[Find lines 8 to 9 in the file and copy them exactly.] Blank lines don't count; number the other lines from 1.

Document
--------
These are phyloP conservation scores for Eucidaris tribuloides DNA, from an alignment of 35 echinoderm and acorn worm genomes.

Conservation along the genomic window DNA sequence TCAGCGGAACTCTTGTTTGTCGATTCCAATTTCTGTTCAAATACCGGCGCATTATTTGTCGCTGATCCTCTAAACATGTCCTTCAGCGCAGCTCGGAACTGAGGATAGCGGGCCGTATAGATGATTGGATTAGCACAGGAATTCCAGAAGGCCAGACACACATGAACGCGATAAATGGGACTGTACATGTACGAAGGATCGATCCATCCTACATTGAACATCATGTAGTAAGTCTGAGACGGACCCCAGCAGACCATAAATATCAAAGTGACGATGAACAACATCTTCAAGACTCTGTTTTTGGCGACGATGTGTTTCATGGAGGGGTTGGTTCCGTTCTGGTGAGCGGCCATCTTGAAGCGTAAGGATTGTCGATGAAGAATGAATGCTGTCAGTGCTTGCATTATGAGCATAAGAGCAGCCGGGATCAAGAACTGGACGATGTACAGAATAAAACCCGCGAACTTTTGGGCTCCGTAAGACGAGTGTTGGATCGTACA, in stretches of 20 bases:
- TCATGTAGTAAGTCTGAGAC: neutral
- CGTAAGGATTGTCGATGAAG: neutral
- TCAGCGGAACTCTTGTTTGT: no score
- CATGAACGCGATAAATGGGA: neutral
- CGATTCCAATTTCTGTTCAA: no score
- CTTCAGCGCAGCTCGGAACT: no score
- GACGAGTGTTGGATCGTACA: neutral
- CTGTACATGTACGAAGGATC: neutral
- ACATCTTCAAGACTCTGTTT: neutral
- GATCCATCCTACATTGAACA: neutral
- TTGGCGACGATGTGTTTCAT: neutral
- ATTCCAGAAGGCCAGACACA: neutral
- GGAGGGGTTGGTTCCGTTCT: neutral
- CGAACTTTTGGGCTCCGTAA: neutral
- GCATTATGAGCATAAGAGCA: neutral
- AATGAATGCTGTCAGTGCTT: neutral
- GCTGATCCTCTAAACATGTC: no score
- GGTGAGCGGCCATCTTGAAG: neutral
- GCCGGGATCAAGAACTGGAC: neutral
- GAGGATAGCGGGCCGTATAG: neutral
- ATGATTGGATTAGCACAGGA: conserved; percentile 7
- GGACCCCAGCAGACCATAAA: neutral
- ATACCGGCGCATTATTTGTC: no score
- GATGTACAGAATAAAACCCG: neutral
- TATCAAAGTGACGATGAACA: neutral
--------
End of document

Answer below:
- CTTCAGCGCAGCTCGGAACT: no score
- GACGAGTGTTGGATCGTACA: neutral